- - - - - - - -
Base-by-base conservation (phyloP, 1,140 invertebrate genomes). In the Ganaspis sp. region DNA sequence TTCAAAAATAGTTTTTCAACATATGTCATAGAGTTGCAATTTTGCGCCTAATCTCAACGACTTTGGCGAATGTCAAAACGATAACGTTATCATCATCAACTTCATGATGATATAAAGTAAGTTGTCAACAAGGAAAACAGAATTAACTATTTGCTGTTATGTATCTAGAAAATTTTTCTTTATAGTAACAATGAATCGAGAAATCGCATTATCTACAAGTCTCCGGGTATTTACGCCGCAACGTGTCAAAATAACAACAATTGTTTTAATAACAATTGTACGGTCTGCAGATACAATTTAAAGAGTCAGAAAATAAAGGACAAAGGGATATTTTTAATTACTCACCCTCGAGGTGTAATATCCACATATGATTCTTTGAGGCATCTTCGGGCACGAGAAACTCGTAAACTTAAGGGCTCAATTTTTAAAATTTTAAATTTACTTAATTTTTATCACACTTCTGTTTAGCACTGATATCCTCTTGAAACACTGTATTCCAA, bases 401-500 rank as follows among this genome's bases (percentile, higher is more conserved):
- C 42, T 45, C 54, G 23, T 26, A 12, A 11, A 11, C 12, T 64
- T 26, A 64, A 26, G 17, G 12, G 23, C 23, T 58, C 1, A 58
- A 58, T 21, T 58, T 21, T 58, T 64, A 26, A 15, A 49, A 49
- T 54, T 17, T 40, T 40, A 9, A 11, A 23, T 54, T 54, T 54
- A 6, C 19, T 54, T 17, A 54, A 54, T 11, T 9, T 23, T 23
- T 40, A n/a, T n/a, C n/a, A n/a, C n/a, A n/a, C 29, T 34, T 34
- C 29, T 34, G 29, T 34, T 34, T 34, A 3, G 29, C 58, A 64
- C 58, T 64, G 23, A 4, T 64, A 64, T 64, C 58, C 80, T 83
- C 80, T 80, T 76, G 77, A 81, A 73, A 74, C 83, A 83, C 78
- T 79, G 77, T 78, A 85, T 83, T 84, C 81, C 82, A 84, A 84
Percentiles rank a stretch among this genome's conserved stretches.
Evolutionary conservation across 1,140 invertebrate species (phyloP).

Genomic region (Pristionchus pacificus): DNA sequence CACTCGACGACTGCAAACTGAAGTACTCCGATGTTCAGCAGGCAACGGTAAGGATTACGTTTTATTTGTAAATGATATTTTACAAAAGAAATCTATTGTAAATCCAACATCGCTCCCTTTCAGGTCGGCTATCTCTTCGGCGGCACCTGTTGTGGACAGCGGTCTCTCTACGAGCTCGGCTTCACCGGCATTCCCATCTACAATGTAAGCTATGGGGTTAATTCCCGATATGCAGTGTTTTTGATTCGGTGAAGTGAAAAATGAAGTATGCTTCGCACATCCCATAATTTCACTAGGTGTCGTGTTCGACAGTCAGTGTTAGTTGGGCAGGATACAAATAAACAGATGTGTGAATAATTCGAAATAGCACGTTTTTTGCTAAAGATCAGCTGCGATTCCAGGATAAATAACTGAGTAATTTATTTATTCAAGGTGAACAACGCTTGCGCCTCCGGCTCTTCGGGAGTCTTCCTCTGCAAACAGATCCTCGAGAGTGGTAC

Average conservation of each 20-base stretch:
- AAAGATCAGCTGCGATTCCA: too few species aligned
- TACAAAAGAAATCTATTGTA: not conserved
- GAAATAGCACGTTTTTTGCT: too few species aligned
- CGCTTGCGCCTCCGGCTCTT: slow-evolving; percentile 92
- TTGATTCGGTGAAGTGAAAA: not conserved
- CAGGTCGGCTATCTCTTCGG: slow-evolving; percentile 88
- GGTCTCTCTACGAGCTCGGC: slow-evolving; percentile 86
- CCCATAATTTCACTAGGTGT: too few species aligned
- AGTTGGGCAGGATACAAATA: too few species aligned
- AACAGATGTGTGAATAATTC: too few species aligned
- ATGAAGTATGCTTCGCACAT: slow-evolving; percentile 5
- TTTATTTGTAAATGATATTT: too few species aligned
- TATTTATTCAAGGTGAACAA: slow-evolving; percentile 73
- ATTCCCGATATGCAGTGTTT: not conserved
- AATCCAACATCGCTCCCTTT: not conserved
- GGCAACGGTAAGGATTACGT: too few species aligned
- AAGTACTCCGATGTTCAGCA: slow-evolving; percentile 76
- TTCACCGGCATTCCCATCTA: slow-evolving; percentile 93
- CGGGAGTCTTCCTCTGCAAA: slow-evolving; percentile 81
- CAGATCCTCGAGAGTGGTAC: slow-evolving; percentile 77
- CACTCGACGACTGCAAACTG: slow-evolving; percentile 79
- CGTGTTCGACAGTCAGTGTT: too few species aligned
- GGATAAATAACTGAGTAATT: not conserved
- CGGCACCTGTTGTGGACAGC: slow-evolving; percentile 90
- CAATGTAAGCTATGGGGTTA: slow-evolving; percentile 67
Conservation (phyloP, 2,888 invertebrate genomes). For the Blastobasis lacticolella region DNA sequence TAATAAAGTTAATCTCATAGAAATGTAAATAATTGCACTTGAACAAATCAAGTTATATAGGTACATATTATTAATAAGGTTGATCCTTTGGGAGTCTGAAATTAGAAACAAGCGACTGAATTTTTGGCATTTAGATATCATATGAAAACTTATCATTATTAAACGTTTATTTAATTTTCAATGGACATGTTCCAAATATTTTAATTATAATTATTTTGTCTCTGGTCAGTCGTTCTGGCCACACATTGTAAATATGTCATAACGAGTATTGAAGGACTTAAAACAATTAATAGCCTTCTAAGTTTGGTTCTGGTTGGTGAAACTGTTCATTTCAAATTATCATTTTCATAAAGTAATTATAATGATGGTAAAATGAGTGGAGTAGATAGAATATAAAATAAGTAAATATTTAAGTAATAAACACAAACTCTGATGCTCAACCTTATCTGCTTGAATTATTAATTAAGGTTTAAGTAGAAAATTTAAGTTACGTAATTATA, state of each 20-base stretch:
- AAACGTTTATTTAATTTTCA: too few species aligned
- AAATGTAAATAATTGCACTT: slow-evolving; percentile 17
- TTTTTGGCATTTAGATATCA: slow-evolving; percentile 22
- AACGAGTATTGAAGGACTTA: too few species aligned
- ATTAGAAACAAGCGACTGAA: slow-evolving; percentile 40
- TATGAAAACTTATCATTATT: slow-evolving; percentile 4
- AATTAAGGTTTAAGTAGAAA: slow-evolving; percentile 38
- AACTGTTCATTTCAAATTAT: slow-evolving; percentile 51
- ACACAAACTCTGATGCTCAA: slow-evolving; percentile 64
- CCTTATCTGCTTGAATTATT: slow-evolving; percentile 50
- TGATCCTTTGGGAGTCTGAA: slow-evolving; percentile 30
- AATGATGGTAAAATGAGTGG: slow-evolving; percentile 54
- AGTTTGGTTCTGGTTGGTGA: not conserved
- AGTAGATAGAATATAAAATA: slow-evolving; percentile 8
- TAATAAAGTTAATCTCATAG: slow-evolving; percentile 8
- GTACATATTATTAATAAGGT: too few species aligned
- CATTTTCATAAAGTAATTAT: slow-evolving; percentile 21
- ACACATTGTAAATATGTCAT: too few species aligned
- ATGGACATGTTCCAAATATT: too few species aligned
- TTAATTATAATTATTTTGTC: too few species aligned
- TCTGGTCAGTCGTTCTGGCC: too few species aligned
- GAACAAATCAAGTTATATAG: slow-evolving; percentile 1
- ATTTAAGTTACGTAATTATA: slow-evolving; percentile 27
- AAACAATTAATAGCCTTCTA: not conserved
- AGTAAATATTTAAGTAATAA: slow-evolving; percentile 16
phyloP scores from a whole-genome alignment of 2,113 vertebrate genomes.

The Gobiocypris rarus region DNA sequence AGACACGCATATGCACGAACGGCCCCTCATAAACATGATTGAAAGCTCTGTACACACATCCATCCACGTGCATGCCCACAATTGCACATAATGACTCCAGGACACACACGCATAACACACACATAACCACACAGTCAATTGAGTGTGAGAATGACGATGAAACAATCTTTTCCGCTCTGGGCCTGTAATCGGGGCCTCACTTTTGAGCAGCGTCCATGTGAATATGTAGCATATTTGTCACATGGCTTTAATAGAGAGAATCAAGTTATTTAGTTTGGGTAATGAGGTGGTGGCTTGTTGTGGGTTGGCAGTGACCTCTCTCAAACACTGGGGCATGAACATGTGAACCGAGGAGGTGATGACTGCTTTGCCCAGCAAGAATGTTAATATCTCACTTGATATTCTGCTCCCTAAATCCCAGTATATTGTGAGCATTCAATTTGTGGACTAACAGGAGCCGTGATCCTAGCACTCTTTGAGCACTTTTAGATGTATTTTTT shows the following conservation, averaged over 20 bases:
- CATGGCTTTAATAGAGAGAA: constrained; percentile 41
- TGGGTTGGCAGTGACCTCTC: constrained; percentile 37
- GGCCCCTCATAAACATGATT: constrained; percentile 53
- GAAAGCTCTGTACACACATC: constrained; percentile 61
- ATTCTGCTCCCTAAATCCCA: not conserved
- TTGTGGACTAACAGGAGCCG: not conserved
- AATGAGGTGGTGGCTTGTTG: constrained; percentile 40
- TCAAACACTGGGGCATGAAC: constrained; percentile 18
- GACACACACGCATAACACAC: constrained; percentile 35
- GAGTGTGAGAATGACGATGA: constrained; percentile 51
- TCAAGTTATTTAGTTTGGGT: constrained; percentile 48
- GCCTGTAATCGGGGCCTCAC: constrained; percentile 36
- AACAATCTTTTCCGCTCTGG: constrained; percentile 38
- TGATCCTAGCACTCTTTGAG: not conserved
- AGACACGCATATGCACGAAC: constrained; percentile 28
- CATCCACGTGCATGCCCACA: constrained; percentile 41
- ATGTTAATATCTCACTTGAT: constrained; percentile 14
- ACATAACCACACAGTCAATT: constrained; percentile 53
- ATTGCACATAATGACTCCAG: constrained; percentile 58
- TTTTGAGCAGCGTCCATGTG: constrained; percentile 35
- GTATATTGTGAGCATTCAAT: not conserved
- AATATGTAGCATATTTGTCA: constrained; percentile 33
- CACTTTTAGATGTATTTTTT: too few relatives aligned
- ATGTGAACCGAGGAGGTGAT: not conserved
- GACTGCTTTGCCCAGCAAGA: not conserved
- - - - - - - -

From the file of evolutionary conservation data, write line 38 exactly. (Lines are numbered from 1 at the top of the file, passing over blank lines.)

- GGATAAATAACTGAGTAATT: not conserved